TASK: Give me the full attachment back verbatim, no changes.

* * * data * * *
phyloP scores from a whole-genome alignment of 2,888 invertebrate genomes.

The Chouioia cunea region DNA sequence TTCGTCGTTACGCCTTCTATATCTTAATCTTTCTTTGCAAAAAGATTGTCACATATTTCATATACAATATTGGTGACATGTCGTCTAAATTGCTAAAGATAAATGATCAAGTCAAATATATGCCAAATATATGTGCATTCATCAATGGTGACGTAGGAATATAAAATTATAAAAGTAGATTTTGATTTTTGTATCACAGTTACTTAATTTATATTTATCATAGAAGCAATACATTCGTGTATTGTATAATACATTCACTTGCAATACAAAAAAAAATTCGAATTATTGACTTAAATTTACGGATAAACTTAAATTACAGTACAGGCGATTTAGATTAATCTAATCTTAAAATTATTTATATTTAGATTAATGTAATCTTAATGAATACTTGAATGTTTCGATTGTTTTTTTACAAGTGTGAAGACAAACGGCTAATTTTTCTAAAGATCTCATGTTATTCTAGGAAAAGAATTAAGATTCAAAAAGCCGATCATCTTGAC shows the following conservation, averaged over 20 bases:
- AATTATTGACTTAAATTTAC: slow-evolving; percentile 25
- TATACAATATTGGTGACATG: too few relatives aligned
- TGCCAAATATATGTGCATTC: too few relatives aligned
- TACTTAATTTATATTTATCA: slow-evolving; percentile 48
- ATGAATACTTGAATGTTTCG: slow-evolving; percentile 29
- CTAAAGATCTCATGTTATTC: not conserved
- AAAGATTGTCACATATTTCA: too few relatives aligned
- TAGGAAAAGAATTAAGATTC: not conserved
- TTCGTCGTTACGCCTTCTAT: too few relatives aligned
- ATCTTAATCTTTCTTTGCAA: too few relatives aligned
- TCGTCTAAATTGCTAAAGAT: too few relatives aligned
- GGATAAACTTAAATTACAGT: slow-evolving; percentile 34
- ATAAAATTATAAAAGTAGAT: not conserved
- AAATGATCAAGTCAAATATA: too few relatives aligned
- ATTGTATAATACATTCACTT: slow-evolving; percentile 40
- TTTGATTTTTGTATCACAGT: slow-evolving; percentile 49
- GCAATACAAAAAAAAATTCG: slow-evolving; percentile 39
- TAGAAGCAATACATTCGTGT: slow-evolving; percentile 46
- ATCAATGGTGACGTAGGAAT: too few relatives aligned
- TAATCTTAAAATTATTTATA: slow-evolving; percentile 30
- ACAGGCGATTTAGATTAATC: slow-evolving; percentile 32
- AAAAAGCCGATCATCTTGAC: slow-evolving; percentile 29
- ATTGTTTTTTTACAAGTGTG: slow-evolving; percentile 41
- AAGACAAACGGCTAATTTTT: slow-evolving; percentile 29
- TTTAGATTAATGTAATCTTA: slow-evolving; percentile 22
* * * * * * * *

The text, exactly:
phyloP scores from a whole-genome alignment of 2,888 invertebrate genomes.

The Chouioia cunea region DNA sequence TTCGTCGTTACGCCTTCTATATCTTAATCTTTCTTTGCAAAAAGATTGTCACATATTTCATATACAATATTGGTGACATGTCGTCTAAATTGCTAAAGATAAATGATCAAGTCAAATATATGCCAAATATATGTGCATTCATCAATGGTGACGTAGGAATATAAAATTATAAAAGTAGATTTTGATTTTTGTATCACAGTTACTTAATTTATATTTATCATAGAAGCAATACATTCGTGTATTGTATAATACATTCACTTGCAATACAAAAAAAAATTCGAATTATTGACTTAAATTTACGGATAAACTTAAATTACAGTACAGGCGATTTAGATTAATCTAATCTTAAAATTATTTATATTTAGATTAATGTAATCTTAATGAATACTTGAATGTTTCGATTGTTTTTTTACAAGTGTGAAGACAAACGGCTAATTTTTCTAAAGATCTCATGTTATTCTAGGAAAAGAATTAAGATTCAAAAAGCCGATCATCTTGAC shows the following conservation, averaged over 20 bases:
- AATTATTGACTTAAATTTAC: slow-evolving; percentile 25
- TATACAATATTGGTGACATG: too few relatives aligned
- TGCCAAATATATGTGCATTC: too few relatives aligned
- TACTTAATTTATATTTATCA: slow-evolving; percentile 48
- ATGAATACTTGAATGTTTCG: slow-evolving; percentile 29
- CTAAAGATCTCATGTTATTC: not conserved
- AAAGATTGTCACATATTTCA: too few relatives aligned
- TAGGAAAAGAATTAAGATTC: not conserved
- TTCGTCGTTACGCCTTCTAT: too few relatives aligned
- ATCTTAATCTTTCTTTGCAA: too few relatives aligned
- TCGTCTAAATTGCTAAAGAT: too few relatives aligned
- GGATAAACTTAAATTACAGT: slow-evolving; percentile 34
- ATAAAATTATAAAAGTAGAT: not conserved
- AAATGATCAAGTCAAATATA: too few relatives aligned
- ATTGTATAATACATTCACTT: slow-evolving; percentile 40
- TTTGATTTTTGTATCACAGT: slow-evolving; percentile 49
- GCAATACAAAAAAAAATTCG: slow-evolving; percentile 39
- TAGAAGCAATACATTCGTGT: slow-evolving; percentile 46
- ATCAATGGTGACGTAGGAAT: too few relatives aligned
- TAATCTTAAAATTATTTATA: slow-evolving; percentile 30
- ACAGGCGATTTAGATTAATC: slow-evolving; percentile 32
- AAAAAGCCGATCATCTTGAC: slow-evolving; percentile 29
- ATTGTTTTTTTACAAGTGTG: slow-evolving; percentile 41
- AAGACAAACGGCTAATTTTT: slow-evolving; percentile 29
- TTTAGATTAATGTAATCTTA: slow-evolving; percentile 22